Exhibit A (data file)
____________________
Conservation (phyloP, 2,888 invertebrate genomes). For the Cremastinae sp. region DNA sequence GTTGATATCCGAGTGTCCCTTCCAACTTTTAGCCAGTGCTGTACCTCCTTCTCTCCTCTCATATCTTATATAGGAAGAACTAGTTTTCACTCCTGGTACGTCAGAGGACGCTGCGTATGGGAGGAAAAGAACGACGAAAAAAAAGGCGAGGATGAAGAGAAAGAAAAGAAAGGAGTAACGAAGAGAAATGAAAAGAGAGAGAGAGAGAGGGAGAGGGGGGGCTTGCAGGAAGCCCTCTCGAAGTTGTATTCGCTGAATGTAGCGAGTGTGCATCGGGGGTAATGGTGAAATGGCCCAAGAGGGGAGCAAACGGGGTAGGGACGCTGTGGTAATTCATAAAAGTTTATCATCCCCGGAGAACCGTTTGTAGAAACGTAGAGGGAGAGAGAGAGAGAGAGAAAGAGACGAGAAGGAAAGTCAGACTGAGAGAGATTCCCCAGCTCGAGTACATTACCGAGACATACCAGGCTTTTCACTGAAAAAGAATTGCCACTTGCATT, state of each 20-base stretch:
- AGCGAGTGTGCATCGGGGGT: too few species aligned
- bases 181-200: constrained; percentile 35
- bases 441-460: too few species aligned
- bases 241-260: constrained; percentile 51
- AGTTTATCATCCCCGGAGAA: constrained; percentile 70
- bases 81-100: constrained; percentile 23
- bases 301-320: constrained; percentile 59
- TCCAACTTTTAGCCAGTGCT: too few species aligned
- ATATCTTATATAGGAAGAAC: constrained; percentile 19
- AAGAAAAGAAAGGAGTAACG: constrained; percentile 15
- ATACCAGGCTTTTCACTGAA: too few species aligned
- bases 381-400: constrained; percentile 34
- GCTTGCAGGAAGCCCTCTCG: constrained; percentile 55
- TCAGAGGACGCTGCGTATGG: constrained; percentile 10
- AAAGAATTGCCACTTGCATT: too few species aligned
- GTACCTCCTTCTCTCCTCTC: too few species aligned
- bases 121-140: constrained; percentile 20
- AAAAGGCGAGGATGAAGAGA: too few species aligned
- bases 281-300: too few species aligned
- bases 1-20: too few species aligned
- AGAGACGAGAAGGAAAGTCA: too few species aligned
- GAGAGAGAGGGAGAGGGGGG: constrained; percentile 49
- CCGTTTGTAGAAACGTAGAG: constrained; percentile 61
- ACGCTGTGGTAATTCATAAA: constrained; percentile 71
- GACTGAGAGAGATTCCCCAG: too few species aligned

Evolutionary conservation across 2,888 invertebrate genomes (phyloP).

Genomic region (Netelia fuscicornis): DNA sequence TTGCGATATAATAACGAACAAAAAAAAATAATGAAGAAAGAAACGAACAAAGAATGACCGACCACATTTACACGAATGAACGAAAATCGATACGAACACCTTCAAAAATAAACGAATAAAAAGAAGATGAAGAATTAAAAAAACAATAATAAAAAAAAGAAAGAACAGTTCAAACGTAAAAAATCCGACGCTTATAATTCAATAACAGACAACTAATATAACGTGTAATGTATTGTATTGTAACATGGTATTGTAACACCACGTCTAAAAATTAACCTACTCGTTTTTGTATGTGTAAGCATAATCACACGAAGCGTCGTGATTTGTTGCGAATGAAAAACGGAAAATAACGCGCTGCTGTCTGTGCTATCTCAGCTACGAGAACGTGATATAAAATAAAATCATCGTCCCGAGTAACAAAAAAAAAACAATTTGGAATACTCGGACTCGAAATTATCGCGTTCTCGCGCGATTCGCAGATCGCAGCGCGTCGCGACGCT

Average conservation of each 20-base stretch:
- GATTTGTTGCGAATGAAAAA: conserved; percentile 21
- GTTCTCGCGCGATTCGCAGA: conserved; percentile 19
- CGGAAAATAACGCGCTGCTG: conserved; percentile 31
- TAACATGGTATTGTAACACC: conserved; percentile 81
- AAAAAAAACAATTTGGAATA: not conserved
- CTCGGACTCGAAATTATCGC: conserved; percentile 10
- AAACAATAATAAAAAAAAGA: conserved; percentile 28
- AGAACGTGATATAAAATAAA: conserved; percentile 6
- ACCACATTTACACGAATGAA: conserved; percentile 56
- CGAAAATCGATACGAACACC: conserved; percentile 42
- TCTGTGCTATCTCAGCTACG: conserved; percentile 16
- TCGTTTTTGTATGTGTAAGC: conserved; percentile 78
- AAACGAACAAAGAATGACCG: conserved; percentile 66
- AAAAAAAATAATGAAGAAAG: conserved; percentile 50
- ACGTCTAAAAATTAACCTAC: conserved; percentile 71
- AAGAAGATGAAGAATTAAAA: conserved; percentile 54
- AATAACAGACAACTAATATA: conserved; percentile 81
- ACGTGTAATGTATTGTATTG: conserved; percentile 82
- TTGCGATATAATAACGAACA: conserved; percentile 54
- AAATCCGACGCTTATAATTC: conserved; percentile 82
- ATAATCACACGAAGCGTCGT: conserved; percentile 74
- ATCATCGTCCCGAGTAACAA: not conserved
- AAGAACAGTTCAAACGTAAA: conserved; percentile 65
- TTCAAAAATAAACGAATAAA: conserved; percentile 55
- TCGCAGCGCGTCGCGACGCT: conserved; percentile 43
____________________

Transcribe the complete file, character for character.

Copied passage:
Conservation (phyloP, 2,888 invertebrate genomes). For the Cremastinae sp. region DNA sequence GTTGATATCCGAGTGTCCCTTCCAACTTTTAGCCAGTGCTGTACCTCCTTCTCTCCTCTCATATCTTATATAGGAAGAACTAGTTTTCACTCCTGGTACGTCAGAGGACGCTGCGTATGGGAGGAAAAGAACGACGAAAAAAAAGGCGAGGATGAAGAGAAAGAAAAGAAAGGAGTAACGAAGAGAAATGAAAAGAGAGAGAGAGAGAGGGAGAGGGGGGGCTTGCAGGAAGCCCTCTCGAAGTTGTATTCGCTGAATGTAGCGAGTGTGCATCGGGGGTAATGGTGAAATGGCCCAAGAGGGGAGCAAACGGGGTAGGGACGCTGTGGTAATTCATAAAAGTTTATCATCCCCGGAGAACCGTTTGTAGAAACGTAGAGGGAGAGAGAGAGAGAGAGAAAGAGACGAGAAGGAAAGTCAGACTGAGAGAGATTCCCCAGCTCGAGTACATTACCGAGACATACCAGGCTTTTCACTGAAAAAGAATTGCCACTTGCATT, state of each 20-base stretch:
- AGCGAGTGTGCATCGGGGGT: too few species aligned
- bases 181-200: constrained; percentile 35
- bases 441-460: too few species aligned
- bases 241-260: constrained; percentile 51
- AGTTTATCATCCCCGGAGAA: constrained; percentile 70
- bases 81-100: constrained; percentile 23
- bases 301-320: constrained; percentile 59
- TCCAACTTTTAGCCAGTGCT: too few species aligned
- ATATCTTATATAGGAAGAAC: constrained; percentile 19
- AAGAAAAGAAAGGAGTAACG: constrained; percentile 15
- ATACCAGGCTTTTCACTGAA: too few species aligned
- bases 381-400: constrained; percentile 34
- GCTTGCAGGAAGCCCTCTCG: constrained; percentile 55
- TCAGAGGACGCTGCGTATGG: constrained; percentile 10
- AAAGAATTGCCACTTGCATT: too few species aligned
- GTACCTCCTTCTCTCCTCTC: too few species aligned
- bases 121-140: constrained; percentile 20
- AAAAGGCGAGGATGAAGAGA: too few species aligned
- bases 281-300: too few species aligned
- bases 1-20: too few species aligned
- AGAGACGAGAAGGAAAGTCA: too few species aligned
- GAGAGAGAGGGAGAGGGGGG: constrained; percentile 49
- CCGTTTGTAGAAACGTAGAG: constrained; percentile 61
- ACGCTGTGGTAATTCATAAA: constrained; percentile 71
- GACTGAGAGAGATTCCCCAG: too few species aligned

Evolutionary conservation across 2,888 invertebrate genomes (phyloP).

Genomic region (Netelia fuscicornis): DNA sequence TTGCGATATAATAACGAACAAAAAAAAATAATGAAGAAAGAAACGAACAAAGAATGACCGACCACATTTACACGAATGAACGAAAATCGATACGAACACCTTCAAAAATAAACGAATAAAAAGAAGATGAAGAATTAAAAAAACAATAATAAAAAAAAGAAAGAACAGTTCAAACGTAAAAAATCCGACGCTTATAATTCAATAACAGACAACTAATATAACGTGTAATGTATTGTATTGTAACATGGTATTGTAACACCACGTCTAAAAATTAACCTACTCGTTTTTGTATGTGTAAGCATAATCACACGAAGCGTCGTGATTTGTTGCGAATGAAAAACGGAAAATAACGCGCTGCTGTCTGTGCTATCTCAGCTACGAGAACGTGATATAAAATAAAATCATCGTCCCGAGTAACAAAAAAAAAACAATTTGGAATACTCGGACTCGAAATTATCGCGTTCTCGCGCGATTCGCAGATCGCAGCGCGTCGCGACGCT

Average conservation of each 20-base stretch:
- GATTTGTTGCGAATGAAAAA: conserved; percentile 21
- GTTCTCGCGCGATTCGCAGA: conserved; percentile 19
- CGGAAAATAACGCGCTGCTG: conserved; percentile 31
- TAACATGGTATTGTAACACC: conserved; percentile 81
- AAAAAAAACAATTTGGAATA: not conserved
- CTCGGACTCGAAATTATCGC: conserved; percentile 10
- AAACAATAATAAAAAAAAGA: conserved; percentile 28
- AGAACGTGATATAAAATAAA: conserved; percentile 6
- ACCACATTTACACGAATGAA: conserved; percentile 56
- CGAAAATCGATACGAACACC: conserved; percentile 42
- TCTGTGCTATCTCAGCTACG: conserved; percentile 16
- TCGTTTTTGTATGTGTAAGC: conserved; percentile 78
- AAACGAACAAAGAATGACCG: conserved; percentile 66
- AAAAAAAATAATGAAGAAAG: conserved; percentile 50
- ACGTCTAAAAATTAACCTAC: conserved; percentile 71
- AAGAAGATGAAGAATTAAAA: conserved; percentile 54
- AATAACAGACAACTAATATA: conserved; percentile 81
- ACGTGTAATGTATTGTATTG: conserved; percentile 82
- TTGCGATATAATAACGAACA: conserved; percentile 54
- AAATCCGACGCTTATAATTC: conserved; percentile 82
- ATAATCACACGAAGCGTCGT: conserved; percentile 74
- ATCATCGTCCCGAGTAACAA: not conserved
- AAGAACAGTTCAAACGTAAA: conserved; percentile 65
- TTCAAAAATAAACGAATAAA: conserved; percentile 55
- TCGCAGCGCGTCGCGACGCT: conserved; percentile 43